Eventually, the pain does go away all together, and nursing, for us, did turn into a beautiful, calm experience. I don't remember when that exactly happened (after the first month maybe?), but one day you realize, "hey! This doesn't hurt anymore!".
Those first few months, you feel like all you do is nurse, because all you are doing is nursing. And I'm not even exaggerating. On a good day, with set up, nursing would take about an hour (20-30 minutes each side). But on a bad day, i.e., a cluster feeding day, I would literally nurse for hours with barely a pee break. Sometimes I miss those days of setting up camp on the couch with my baby, my snacks, and a show on Netflix. Sully was always a frequent nurser though and even as he got older, it was tough to go more than 2 hours between sessions.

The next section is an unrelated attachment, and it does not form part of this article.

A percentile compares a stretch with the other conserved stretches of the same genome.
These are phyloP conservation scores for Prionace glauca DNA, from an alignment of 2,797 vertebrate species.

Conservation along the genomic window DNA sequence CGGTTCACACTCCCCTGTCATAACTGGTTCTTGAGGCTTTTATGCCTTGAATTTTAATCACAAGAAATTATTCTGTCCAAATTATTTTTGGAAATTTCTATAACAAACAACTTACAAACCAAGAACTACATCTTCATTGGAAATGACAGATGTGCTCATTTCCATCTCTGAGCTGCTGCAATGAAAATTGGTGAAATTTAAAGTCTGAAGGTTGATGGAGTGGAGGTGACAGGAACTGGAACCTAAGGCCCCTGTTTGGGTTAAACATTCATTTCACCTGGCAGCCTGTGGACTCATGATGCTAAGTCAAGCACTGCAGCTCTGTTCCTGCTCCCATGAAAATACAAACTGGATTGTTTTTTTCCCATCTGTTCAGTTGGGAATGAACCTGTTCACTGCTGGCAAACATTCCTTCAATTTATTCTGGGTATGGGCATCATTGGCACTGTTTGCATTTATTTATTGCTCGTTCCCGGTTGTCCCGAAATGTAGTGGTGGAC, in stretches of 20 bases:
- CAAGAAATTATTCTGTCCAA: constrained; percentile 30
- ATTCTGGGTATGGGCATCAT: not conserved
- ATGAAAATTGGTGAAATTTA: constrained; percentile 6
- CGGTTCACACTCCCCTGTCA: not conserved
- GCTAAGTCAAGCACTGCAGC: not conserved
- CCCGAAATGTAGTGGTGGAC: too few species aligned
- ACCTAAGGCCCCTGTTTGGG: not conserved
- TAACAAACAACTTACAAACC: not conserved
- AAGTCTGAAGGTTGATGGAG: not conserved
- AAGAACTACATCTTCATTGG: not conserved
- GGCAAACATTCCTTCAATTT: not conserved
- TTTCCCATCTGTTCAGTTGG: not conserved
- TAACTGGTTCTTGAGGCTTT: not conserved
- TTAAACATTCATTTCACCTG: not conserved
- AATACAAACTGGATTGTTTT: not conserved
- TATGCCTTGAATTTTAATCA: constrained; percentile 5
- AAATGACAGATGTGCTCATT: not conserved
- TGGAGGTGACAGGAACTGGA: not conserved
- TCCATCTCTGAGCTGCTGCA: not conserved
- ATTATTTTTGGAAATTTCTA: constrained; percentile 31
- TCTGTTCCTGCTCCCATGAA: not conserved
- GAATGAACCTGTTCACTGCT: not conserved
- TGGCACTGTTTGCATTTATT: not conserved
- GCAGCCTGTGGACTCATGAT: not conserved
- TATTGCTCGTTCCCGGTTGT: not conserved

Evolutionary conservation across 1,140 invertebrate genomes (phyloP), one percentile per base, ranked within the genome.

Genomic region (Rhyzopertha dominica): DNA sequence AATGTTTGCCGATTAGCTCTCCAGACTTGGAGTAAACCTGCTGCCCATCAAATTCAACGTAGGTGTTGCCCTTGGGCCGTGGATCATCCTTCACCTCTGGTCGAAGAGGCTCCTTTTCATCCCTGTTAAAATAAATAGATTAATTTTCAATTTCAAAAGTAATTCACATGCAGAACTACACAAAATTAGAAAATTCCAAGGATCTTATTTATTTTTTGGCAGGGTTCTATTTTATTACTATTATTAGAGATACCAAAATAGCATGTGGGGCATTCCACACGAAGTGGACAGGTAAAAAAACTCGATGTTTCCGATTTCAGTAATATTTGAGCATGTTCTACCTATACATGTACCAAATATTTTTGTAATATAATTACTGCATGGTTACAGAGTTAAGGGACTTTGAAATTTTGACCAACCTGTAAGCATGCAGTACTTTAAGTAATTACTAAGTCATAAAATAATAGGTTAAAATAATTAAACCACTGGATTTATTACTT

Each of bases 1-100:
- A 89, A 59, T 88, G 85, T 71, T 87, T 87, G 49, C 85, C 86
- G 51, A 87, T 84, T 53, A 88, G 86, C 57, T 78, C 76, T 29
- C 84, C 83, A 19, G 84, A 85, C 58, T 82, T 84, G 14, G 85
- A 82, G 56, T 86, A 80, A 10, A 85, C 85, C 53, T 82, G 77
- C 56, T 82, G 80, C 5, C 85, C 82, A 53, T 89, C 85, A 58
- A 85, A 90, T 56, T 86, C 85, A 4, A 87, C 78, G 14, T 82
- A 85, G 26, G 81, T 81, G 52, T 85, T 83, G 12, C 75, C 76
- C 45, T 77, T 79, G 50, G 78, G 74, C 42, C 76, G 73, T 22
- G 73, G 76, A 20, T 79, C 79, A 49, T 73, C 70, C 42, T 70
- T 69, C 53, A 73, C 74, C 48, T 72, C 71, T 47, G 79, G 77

I always felt confident that I was producing enough milk to feed my baby, but I definitely wasn't an over producer. My breasts never leaked, save for a few mornings when I had woken up and it had been several hours since Sully's last feed, and I was one of those lucky few who never had to wear nursing pads in their bra. I was also a terrible pumper and it would take me a good 40 minutes to get an ounce of breast milk from each side. So naturally, I despised pumping. (In hindsight, maybe I had the wrong size of shield for my breast pump? Something I will consider should we have another child in the future).